The reported cases dealing with comparable questions are numerous in both federal and state courts. Whether search is made of state authorities, on the theory that the question is one for local rule, or whether we search the federal cases, I do not think that any substantial support may be found for allowance of this claim as presented. Claimant seems to place reliance mainly on William Filene's Sons Co. v. Charles F. Weed et al., 245 U.S. 597, 38 S. Ct. 211, 213, 62 L. Ed. 497; Robert H. Gardiner v. Wm. S. Butler & Co., Inc., 245 U.S. 603, 38 S. Ct. 214, 62 L. Ed. 505; Leo v. Pearce Stores Co. (D.C.) 54 F.2d 92, 93. In Filene's Sons v. Weed, supra, sublessee agreed to pay his lessor a definite sum, "as the inducing consideration for the sublease, the right to the whole of which was earned when the sublease was made. * * * The twenty thousand dollars [consideration] a year was to be paid whether the premises were enjoyed or not, upon a personal covenant that created a present debt, with no contingency except those possibly and lawfully accelerating the time in which it was to be paid."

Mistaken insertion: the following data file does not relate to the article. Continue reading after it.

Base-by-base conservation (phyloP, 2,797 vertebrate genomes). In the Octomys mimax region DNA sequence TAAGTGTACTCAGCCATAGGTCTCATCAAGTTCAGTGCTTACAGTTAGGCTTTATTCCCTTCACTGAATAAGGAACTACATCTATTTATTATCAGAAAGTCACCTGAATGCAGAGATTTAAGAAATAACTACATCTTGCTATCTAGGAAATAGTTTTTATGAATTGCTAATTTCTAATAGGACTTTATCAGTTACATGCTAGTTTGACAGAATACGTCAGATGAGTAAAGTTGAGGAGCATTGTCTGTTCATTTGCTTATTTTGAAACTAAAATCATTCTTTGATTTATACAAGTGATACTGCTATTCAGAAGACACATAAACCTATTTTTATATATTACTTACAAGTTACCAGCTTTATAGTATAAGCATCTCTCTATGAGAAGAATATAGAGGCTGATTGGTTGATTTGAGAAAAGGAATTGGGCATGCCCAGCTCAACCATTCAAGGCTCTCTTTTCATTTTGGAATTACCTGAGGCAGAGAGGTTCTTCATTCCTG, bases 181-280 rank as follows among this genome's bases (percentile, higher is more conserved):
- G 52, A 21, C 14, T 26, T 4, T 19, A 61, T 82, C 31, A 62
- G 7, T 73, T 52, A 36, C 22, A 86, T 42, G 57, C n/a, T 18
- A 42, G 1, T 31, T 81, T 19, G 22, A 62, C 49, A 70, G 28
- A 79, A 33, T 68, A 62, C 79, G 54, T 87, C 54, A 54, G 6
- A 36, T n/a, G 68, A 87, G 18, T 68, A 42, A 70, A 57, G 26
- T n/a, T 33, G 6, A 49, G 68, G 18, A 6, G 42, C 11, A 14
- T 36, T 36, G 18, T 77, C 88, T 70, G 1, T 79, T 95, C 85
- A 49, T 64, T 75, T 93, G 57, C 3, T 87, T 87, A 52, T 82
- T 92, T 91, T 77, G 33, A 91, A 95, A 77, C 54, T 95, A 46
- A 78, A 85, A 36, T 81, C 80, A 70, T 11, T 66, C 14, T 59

In Gardiner v. Butler, supra, it is said that the lease contained "a clause similar to that in the lease of Wm. Filene's Sons Co., just considered," referring to Filene's Sons Co. v. Weed, supra. The opinion states that "the claim was for rent up to the time of reentry and for damages for the later period." In each of these cases there was also claim for damages arising out of the difference between the rental value at the date of re-entry and the rent reserved. In this connection, in Filene's Sons v. Weed, the court said: "The contract was not that all the rent for the term should become presently due, it was not for rent at all, but was a personal covenant that liquidated the damages upon a footing that was familiar and fair." Such references to these cases have been made to show that they are not authorities for allowance for the claim in question. In Leo v. Pearce Stores Co., supra, the opinion recites that the lessors "filed * * * their claims against the receivership estate for the damages alleged to have resulted from this default, on the ground that it constituted an anticipatory breach of these leases." The leases were repudiated and abandoned by the receiver, with consequent default by the defendant. The court held that the lessors were entitled to recover damages resulting from the anticipatory breach. Upon consideration of the amount which the lessor was entitled to recover (D.C.) 57 F.2d 340, 342, the court said: "I have * * * concluded that the rights of all parties concerned will be properly protected by an allowance to the claimant lessor of the sum * * * which will fairly compensate him for all of his damages reasonably to be anticipated as a result of the breach of this lease." It was held that the measure of damages was the difference between the agreed rent and the then rental value. The latter opinion cites numerous authorities sustaining the proposition that "the proper measure of damages presently recoverable by a lessor under a lease for years, from the lessee therein, on an abandonment constituting a breach thereof by the lessee, is the present value of the difference between the fair rental value, at the time of such breach of the leased premises for the balance of the unexpired term and the total agreed rent. * * *"